Widespread condemnation; China ‘opposes’ the move
North Korea’s decision to conduct a nuclear test on Tuesday — its’ third since 2006 — had been long expected by Chinese and Western officials. The only surprise, according to officials and analysts here, was that the test was reported four days earlier than many expected.
Saturday was seen as the most likely date for the North’s young, new ruler, Kim Jong-un, to give the green light for the test — February 16 was the birthday of his father, Kim Jong-il, who died in December 2011.
While Tuesday’s test was hailed by the official media as a resounding success that even surpassed the country’s previous two tests in 2006 and 2009 in terms of its yield — a feat seen as boosting the younger Kim’s legitimacy at home — the North’s move has heightened regional tensions with South Korea and Japan and further diminished the likelihood of the stalled Six Party Talks, aimed at moving the Korean Peninsula towards denuclearisation, resuming in the near future.
“North Korea won’t be able to avoid grave responsibility,” the South Korean government said in a statement issued shortly after President Lee Myung-bak convened an emergency National Security Council meeting.
In a departure from the previous test in 2009, the North had notified the United States and China about its plans a day earlier, according to South Korean officials quoted by the Seoul-based Yonhap news agency. The last test had reportedly even caught Beijing — the North’s only ally — by surprise.
China, which is the North’s biggest source of financial and food aid, reacted cautiously to the test, saying that it was “firmly opposed” to the move and “strongly urge[d] the Democratic People’s Republic of Korea to honour its commitment to denuclearisation and refrain from any move that may further worsen the situation”.
No further sanctions: China
Hinting that despite its opposition to the test China might not favour the strong sanctions the U.S. and South Korea are likely to push for, the Foreign Ministry said it “calls on all parties to respond in a cool-headed manner and persist in resolving the issue of denuclearisation of the Peninsula through dialogue and consultation within the context of the Six-Party Talks”.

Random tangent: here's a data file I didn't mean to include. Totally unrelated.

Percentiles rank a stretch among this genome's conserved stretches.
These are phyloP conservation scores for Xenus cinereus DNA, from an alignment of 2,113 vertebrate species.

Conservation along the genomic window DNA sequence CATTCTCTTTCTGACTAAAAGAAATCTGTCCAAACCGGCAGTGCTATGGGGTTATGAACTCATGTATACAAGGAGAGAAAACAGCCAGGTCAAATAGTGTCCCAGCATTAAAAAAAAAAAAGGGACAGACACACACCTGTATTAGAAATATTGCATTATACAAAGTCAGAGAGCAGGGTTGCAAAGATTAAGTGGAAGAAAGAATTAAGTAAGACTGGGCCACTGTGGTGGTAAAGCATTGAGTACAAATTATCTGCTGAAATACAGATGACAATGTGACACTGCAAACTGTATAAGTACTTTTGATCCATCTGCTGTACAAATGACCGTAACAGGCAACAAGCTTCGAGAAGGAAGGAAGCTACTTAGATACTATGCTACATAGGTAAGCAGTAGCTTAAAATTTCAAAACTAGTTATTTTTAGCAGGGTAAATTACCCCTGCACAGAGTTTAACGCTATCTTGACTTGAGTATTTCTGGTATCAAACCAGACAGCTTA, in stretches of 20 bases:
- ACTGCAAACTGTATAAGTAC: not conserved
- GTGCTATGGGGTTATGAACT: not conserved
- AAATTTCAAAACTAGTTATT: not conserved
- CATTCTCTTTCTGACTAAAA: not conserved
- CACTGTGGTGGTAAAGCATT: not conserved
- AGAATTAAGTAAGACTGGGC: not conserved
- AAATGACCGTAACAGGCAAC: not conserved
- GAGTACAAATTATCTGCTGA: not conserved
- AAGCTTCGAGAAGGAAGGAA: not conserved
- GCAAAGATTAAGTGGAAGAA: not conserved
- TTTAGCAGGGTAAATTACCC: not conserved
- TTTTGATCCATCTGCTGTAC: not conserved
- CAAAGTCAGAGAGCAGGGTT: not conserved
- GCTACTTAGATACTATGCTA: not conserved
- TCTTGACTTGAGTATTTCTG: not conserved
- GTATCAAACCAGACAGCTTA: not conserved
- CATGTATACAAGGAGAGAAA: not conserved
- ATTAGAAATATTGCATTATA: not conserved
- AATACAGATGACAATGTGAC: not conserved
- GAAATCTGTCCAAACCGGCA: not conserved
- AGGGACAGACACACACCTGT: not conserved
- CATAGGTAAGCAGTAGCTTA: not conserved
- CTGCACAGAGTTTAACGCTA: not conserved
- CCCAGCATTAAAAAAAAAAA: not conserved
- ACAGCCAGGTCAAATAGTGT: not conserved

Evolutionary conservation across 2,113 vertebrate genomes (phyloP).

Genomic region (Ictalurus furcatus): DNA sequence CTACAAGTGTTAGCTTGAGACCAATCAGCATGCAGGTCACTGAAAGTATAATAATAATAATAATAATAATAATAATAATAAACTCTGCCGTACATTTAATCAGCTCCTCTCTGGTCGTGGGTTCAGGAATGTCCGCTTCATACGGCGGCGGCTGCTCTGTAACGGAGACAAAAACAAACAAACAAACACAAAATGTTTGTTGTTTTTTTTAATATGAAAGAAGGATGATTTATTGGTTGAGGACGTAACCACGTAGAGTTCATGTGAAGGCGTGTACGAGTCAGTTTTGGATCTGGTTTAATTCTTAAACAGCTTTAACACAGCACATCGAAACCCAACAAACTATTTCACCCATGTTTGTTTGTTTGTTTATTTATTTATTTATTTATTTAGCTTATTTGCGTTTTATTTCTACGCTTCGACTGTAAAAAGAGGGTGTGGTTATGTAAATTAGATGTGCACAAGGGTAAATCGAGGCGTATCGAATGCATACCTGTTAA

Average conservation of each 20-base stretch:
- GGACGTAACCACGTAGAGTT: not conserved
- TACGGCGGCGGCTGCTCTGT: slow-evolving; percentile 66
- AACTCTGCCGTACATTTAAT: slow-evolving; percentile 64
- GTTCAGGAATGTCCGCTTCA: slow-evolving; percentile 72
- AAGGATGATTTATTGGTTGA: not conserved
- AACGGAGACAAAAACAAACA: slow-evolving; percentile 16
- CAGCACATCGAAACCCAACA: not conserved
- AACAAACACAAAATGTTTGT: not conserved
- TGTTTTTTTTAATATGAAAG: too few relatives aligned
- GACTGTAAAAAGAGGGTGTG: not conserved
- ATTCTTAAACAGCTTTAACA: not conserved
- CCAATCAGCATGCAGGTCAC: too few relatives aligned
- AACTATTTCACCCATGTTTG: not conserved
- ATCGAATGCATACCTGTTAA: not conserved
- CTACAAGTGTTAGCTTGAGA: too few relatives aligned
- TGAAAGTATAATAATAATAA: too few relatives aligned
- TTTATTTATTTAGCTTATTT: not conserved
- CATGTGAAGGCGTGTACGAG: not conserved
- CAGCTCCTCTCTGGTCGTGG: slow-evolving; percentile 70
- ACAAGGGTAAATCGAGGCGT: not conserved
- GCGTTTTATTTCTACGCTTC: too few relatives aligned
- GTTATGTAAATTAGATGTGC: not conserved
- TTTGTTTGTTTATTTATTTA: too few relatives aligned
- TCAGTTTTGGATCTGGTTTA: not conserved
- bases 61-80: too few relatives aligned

The North quit the Six Party Talks, which also involves South Korea, Japan, China, the U.S. and Russia, after carrying out missile tests in 2009.
In recent weeks, Chinese officials have said they had cautioned the North against going ahead with the test. While Beijing has continued to support the Kim regime as it fears instability on its northeastern borders, Chinese analysts and State media have increasingly called on the government to take a tougher approach in dealing with the North.
The Communist Party-run The Global Times said in an editorial last week, “if North Korea insists on a third nuclear test despite attempts to dissuade it, it must pay a heavy price”. “The assistance it will be able to receive from China should be reduced”, the newspaper said.
“The Chinese government should make this clear beforehand to shatter any illusions Pyongyang may have.”
The test is likely to pose new Chinese leader Xi Jinping — set to replace Hu Jintao as President at the Parliament session that opens on March 5 — a difficult balancing act.
While Mr. Xi has spoken of building “a new type” of relations and working more closely with the U.S., any reluctance from Beijing to take a firm position against the North is likely to strain ties with Washington.
For China, however, the North has historically been seen as a long-standing ally and crucial strategic buffer against the U.S. and its allies in the region, and Beijing had shown no signs of rethinking its close strategic ties following the earlier nuclear tests in 2006 and 2009.